Can you imagine the expressions on her students' faces? Her statement is accurate, in the same way good soil is really made up of worm poop. For better or for worse, when microbes are used in food products you will end up eating something that has been excreted from a microbe. Thank goodness it is all so delicious!

Sunday, October 25, 2009

What can the zombie apocolypse teach us about microbiology? Part 1

You may not have known it, but Madison is both an epicenter of top-notch microbiology research AND zombie rights. The latest zombie lurch organized by COLD (Coalition of the Living Dead) inspired me to talk a little about what zombies can teach us about microbiology. What's on my BRAAAAIIIIN today are the concepts of fitness and selection.

In the latest zombie flick "Zombieland" the protagonist is a neurotic introvert, and he credits his success in a world overrun by zombies to his obsessive adherence to a set of survival rules and a lack of friends who could turn into zombies and devour him. His traits did not make him very popular or successful in the pre-zombie world.

A simple way to think of fitness is the capability to persist and continue your species. Based on this definition, our nerdy protagonist was not very fit, was he? He didn't have many resources and he certainly wasn't a hit with the ladies.

But then the world changes, and zombies kill off a huge portion of what was once considered a normal, healthy population. Under this different set of demands--under different selection--he is left to prosper.

In summary, different environments can select for different traits. As long the selection doesn't kill off ALL individuals, then those that possess the traits endure the selection and subsequently reproduce would be considered the most fit.

I think you'll find cinematic history is full heroes and heroines that had traits that helped them survive very unusual situations!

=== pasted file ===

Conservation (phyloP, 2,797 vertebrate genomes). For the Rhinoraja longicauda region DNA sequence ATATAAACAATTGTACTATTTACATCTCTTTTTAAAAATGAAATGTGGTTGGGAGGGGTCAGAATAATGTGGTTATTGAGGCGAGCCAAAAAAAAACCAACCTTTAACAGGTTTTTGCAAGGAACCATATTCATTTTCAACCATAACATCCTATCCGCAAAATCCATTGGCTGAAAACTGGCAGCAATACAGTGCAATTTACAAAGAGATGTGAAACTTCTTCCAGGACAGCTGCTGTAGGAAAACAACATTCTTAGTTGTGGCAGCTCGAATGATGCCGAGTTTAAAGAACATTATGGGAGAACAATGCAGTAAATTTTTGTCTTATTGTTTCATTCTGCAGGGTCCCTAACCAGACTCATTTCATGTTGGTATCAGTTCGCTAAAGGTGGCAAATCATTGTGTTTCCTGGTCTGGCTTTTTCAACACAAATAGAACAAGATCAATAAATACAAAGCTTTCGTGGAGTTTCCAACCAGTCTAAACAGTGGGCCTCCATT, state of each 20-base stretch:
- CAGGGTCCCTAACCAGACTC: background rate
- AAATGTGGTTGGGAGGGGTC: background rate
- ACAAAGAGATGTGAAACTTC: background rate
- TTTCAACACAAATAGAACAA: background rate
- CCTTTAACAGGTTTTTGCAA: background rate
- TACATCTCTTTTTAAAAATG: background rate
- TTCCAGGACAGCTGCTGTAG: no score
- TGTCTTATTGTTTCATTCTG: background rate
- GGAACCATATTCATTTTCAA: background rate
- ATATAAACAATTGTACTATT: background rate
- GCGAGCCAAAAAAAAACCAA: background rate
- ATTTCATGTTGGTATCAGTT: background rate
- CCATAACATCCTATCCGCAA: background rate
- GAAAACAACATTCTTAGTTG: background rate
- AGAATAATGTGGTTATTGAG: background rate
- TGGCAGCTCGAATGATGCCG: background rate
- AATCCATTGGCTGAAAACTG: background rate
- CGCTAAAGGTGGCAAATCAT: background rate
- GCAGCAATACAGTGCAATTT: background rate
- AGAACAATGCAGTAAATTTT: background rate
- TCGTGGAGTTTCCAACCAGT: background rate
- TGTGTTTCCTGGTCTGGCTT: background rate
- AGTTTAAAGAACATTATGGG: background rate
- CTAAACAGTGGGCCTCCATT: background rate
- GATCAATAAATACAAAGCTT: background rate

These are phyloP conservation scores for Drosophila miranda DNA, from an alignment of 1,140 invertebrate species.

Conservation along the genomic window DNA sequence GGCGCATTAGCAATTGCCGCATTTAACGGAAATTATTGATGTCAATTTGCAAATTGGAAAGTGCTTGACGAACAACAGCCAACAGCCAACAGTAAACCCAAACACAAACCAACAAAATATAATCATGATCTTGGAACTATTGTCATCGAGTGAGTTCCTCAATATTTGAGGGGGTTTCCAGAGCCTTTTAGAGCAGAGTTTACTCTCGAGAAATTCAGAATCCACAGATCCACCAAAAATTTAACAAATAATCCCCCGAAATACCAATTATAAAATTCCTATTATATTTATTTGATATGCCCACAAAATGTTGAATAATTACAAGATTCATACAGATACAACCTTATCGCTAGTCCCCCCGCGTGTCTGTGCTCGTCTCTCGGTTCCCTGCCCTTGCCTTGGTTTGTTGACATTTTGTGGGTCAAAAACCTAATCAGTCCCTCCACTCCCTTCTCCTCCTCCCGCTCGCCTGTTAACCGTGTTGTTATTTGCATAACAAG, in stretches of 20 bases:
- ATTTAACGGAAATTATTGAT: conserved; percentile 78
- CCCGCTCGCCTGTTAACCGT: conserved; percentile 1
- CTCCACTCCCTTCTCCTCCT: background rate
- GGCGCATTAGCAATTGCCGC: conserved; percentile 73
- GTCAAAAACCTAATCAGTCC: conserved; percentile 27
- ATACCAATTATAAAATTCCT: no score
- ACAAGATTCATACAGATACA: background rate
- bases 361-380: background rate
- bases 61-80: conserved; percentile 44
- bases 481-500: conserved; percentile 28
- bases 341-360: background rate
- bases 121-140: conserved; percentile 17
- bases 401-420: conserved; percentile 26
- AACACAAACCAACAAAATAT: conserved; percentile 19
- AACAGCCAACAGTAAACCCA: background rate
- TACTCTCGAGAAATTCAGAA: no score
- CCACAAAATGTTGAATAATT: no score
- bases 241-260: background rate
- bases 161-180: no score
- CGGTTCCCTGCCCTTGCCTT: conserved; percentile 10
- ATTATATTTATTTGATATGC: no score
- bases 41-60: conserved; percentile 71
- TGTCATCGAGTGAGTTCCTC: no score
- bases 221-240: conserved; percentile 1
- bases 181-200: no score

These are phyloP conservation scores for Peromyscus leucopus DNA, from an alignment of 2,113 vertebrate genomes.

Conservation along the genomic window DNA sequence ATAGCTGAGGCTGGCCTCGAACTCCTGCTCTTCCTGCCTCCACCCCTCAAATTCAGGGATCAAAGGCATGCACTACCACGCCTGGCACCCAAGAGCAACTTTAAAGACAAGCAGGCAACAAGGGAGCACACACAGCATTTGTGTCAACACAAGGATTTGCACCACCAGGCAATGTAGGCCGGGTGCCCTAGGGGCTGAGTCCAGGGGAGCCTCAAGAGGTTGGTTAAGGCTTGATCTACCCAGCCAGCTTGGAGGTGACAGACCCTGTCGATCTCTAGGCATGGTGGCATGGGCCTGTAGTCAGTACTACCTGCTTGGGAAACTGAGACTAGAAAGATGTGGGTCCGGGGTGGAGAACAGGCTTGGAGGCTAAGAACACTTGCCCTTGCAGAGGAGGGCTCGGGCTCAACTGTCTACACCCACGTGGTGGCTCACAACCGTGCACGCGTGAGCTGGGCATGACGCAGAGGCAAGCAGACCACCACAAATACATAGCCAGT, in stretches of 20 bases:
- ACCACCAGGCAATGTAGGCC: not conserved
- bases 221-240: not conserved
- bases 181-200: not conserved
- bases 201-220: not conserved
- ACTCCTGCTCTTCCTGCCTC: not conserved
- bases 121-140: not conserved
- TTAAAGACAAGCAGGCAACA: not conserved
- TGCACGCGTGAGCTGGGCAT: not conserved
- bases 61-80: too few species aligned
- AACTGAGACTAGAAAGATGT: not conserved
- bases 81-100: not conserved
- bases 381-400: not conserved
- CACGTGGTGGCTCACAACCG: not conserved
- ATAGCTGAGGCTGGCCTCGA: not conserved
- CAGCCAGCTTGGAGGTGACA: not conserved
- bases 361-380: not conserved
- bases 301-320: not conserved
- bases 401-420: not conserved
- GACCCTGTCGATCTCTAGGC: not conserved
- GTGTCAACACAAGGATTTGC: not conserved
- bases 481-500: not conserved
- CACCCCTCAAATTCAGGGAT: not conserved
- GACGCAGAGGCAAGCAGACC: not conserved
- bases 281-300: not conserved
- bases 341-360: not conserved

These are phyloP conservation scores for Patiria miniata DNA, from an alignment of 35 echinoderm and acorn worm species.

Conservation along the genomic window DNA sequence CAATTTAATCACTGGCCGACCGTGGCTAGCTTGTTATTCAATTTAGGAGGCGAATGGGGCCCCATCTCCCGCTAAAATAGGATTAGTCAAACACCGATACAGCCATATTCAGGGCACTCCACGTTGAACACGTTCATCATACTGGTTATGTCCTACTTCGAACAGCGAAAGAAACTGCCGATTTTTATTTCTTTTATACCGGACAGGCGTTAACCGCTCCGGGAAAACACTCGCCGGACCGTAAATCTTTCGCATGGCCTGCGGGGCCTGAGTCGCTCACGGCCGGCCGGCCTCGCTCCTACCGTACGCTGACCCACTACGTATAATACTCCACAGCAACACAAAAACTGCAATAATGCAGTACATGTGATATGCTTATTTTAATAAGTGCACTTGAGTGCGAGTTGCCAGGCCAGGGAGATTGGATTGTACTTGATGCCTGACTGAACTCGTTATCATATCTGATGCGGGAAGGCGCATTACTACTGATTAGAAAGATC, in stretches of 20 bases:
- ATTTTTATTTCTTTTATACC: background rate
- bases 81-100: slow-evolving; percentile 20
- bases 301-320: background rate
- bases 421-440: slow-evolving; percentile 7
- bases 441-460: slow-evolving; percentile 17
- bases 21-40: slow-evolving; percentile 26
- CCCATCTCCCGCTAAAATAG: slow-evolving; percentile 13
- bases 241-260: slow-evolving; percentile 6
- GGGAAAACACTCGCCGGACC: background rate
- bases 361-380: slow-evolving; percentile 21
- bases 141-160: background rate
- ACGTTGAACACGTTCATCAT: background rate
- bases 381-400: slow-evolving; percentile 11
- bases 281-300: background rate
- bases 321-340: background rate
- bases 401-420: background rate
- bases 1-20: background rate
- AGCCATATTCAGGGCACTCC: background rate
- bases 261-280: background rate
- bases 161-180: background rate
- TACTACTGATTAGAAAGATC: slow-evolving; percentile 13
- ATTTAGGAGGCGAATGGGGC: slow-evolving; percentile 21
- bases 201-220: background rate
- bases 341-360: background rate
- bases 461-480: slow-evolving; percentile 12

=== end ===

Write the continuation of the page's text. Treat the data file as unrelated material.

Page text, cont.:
COMING SOON IN PART 2: In a world overrun by antibiotics, what are we selecting for?

Friday, October 23, 2009

The Sweet Sound of Microbiology

As a fiddle enthusiast, I felt compelled to link you to an inspiring story: fungi are being used to age modern wood into Stradavarius-quality wood, and create an award-winning bioviolin:

Fiddling with Fungi

Not only can microbes perform simple chemical reactions efficiently, they can also perform complex, almost mysterious aging processes to give soy sauce its flavor and violins their timbre. How sweet the sound of microbiology can be!

Tuesday, October 20, 2009

Why use microbes to make biofuels?

Some fuels are easier to access than others. Biomass, for instance, represents a great deal of potential energy that’s tied up in very strong chains of molecules, such as cellulose. To get access to that energy, what you need is a molecular wood chipper: something that can break down tough chains into molecules we CAN use, like ethanol.

The problem: breaking down tough, energy-containing compounds into useable fuel sources.

The solution: microbes (bacteria, yeast, algae, etc.)

You may be asking yourself: why use microbes to break these things down? Don’t we have chemicals that can do the same thing?

I’d answer your question with another question:

Why do we use microbes for making beer, or cheese? Why didn’t your grandma wheel in a tank of gas to bubble into the bread dough and make it rise? You’d probably say “because it’s easier” and you’d be right. She’d sprinkle in some yeast (microbes) to get the dough to rise. Humans and microbes have a rich, delicious history together when it comes to food, but the idea of using microbes to process biomass into biofuels is, by comparison, quite new.

Microbes are tiny toolkits that can break down molecules or build new ones—often more efficiently than a chemist in a lab can. A microbe’s toolkit has developed over endless generations to be as cheap and effective as it can be. So why reinvent the wheel? Just as silk worms were harnessed by humans to create raw silk for fabrics, we can use microbes to perform complicated processes under simple conditions.

Wednesday, October 14, 2009

Just getting started!

It's a brave new adventure for a rogue graduate student: a science blog!

I came up with all sorts of clever names for the blog, like "The Sound of Science" and "Simply Science" but amazingly, the internet is chock-full of cleverly-named science blogs and podcasts. In the end, I found that "Tiny Topics" was not YET taken.

Undoubtedly, "Tiny Topics" will not be the most creative, most in-depth, or most up-to-speed science blog/podcast. My goal is to craft small morsels of science that don't take up much of your day to absorb, but might change the way you view the world around you (especially the parts you can't see).

"Tiny Topics" is all about small science for a great big world. Enjoy!